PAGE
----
Court rejects Suu Kyi’s appeal against extended house arrest

A Burmese court has rejected opposition leader Aung San Suu Kyi’s appeal against her extended house arrest following her August conviction over a bizarre incident in which an American man swam to her house uninvited.


AFP - Judges rejected an appeal by pro-democracy icon Aung San Suu Kyi Friday against her extended house arrest, lawyers and officials said.

A divisional court in Yangon upheld the Nobel Laureate's conviction, delivered in August, over a bizarre incident in which an American man swam uninvited to her home, earning her an extra 18 months in detention.

"The appeal was rejected but we will take it to the high court," said Suu Kyi's lawyer and the spokesman for her National League for Democracy (NLD) party, Nyan Win, after the hearing.

A Myanmar official, speaking on condition of anonymity, also told AFP that the appeal was unsuccessful but did not give further details.

In August a court at Yangon's notorious Insein prison originally sentenced the frail 64-year-old to three years' hard labour but junta chief Than Shwe reduced that to 18 months' house arrest.

Two female assistants living with Suu Kyi received the same sentence and also had appeals against their rulings rejected Friday.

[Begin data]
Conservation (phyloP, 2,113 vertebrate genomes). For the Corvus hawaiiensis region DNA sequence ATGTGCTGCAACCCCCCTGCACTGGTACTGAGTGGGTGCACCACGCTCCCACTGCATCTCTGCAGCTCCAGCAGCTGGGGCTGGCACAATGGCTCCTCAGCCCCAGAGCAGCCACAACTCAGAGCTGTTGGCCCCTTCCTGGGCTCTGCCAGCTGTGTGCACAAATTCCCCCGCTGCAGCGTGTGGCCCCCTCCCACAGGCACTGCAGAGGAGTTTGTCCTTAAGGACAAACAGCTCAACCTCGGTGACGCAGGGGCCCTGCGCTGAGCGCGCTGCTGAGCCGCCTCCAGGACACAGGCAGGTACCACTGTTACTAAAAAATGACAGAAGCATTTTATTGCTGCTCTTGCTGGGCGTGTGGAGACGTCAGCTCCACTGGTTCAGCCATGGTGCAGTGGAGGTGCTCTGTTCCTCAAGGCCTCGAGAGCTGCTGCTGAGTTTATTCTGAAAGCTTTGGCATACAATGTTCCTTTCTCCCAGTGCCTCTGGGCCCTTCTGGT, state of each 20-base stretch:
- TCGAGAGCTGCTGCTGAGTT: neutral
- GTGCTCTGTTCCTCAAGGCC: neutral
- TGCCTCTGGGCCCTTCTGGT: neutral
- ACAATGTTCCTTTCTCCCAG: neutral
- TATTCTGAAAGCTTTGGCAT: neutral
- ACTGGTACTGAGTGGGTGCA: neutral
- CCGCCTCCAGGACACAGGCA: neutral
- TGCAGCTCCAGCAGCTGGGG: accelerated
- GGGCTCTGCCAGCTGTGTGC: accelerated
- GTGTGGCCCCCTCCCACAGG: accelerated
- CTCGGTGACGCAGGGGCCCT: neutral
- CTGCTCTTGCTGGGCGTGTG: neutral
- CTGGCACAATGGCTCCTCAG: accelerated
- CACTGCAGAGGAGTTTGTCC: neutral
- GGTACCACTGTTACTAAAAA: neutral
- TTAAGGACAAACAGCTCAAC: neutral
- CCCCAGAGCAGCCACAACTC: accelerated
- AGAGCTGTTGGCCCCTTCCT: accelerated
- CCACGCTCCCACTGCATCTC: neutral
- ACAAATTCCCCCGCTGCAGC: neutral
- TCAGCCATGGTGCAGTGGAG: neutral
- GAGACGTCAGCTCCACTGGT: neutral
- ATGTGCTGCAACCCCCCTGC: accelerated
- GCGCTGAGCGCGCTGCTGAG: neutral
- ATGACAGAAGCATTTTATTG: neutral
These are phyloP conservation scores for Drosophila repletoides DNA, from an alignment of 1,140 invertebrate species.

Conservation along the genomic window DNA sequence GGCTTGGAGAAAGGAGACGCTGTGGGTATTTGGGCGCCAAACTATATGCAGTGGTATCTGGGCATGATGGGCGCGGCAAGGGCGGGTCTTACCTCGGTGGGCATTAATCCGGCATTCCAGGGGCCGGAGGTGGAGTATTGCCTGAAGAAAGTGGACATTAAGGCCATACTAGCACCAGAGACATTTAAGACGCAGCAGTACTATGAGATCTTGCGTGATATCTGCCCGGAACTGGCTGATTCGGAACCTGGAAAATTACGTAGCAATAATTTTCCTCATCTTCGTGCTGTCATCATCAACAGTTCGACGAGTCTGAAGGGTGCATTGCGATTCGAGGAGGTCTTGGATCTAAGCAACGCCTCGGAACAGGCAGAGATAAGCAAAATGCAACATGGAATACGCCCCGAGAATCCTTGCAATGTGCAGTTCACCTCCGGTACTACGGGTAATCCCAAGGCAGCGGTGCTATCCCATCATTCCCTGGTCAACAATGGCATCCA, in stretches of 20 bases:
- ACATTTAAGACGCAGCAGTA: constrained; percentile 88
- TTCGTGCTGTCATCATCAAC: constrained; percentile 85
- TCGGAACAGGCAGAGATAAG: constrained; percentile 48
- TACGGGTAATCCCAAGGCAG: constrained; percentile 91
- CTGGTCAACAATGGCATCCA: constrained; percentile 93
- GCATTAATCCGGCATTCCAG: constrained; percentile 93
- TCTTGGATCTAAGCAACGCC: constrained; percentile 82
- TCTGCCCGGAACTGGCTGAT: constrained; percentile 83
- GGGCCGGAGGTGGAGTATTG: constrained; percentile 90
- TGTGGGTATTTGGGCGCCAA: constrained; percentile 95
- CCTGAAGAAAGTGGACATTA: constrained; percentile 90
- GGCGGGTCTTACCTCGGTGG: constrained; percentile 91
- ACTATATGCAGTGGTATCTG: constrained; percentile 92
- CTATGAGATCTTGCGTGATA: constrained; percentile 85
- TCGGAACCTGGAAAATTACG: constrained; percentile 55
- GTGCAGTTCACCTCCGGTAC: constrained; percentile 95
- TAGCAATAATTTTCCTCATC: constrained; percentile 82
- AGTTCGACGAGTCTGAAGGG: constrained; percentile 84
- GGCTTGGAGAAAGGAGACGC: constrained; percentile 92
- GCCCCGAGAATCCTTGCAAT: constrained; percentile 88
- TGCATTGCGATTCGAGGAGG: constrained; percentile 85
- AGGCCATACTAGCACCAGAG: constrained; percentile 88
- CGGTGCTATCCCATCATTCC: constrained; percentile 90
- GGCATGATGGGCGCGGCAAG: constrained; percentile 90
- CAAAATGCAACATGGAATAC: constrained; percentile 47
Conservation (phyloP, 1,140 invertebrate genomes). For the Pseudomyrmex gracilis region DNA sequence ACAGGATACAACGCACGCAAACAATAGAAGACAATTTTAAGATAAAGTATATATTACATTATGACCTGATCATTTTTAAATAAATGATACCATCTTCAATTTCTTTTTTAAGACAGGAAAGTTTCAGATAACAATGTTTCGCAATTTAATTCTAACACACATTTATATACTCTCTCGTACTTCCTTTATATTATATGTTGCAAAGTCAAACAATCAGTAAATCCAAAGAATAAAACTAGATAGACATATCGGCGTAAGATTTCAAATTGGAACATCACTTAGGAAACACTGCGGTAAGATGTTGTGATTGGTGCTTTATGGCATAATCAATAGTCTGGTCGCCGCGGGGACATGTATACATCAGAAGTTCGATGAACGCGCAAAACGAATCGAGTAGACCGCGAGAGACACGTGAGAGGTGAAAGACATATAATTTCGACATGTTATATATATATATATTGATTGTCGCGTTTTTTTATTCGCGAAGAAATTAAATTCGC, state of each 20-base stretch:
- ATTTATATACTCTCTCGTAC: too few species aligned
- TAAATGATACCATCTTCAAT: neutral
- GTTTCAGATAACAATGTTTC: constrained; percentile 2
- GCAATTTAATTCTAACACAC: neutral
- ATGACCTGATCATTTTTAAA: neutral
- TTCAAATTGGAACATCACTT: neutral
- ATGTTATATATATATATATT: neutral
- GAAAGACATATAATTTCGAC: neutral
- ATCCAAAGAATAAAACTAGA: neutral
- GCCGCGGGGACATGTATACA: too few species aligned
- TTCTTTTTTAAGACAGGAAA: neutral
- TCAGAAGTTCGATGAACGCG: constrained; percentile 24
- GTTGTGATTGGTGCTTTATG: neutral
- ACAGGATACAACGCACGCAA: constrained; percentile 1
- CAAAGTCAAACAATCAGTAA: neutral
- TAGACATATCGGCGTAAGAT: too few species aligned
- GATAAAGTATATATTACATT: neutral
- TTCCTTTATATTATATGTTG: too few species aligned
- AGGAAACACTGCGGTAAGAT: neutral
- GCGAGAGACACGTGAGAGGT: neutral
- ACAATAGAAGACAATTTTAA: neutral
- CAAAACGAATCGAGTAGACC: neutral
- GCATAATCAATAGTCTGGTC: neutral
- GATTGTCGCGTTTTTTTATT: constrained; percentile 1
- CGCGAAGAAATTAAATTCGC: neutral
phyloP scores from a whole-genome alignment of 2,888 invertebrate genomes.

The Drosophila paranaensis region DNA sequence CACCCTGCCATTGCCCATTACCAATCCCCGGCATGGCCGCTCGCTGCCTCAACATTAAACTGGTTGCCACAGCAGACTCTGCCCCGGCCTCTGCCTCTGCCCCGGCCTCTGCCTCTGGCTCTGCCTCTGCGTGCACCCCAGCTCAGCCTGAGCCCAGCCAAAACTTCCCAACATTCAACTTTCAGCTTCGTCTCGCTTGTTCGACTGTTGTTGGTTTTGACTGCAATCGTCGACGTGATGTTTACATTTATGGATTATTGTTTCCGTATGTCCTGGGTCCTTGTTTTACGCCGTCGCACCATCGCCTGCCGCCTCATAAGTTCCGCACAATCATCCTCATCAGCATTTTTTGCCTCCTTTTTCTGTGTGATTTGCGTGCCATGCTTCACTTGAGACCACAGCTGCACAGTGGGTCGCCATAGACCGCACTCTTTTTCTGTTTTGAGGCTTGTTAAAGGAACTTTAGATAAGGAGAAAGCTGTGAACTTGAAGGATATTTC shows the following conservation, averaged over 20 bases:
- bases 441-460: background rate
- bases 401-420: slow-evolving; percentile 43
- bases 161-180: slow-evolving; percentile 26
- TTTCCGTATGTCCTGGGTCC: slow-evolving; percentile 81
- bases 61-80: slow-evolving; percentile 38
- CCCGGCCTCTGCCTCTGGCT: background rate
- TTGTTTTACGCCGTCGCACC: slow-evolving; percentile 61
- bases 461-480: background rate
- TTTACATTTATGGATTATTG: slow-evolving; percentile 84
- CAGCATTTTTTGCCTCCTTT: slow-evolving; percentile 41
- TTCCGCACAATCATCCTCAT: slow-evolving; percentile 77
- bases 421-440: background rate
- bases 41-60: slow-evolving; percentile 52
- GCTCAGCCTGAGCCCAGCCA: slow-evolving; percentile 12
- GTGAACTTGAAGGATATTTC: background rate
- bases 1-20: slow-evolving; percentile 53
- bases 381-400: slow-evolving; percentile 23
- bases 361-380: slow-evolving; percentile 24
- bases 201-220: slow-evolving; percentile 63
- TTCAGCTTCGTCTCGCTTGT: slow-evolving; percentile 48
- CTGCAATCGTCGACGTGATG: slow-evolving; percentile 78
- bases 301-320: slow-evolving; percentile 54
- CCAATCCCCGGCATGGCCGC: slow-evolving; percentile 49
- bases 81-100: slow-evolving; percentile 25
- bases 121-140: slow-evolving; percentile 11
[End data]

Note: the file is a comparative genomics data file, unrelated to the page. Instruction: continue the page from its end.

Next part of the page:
John Yettaw, the eccentric American who triggered the debacle by swimming to her lakeside mansion in May, was sentenced to seven years' hard labour, but the regime freed him following a visit by US Senator Jim Webb.

Military-ruled Myanmar has faced intense international pressure to free Suu Kyi, who has been detained for 14 of the past 20 years and was not present at Friday's hearing.

The United States pressed for her release when it held the highest-level talks with Myanmar in nearly ten years on Wednesday.

Suu Kyi's extended house arrest now keeps her off the scene for elections promised by the regime for 2010, adding to widespread criticism that the polls are a sham designed to legitimise the junta's grip on power.

The NLD won the country's last elections in 1990 by a landslide, which the ruling generals refused to acknowledge.

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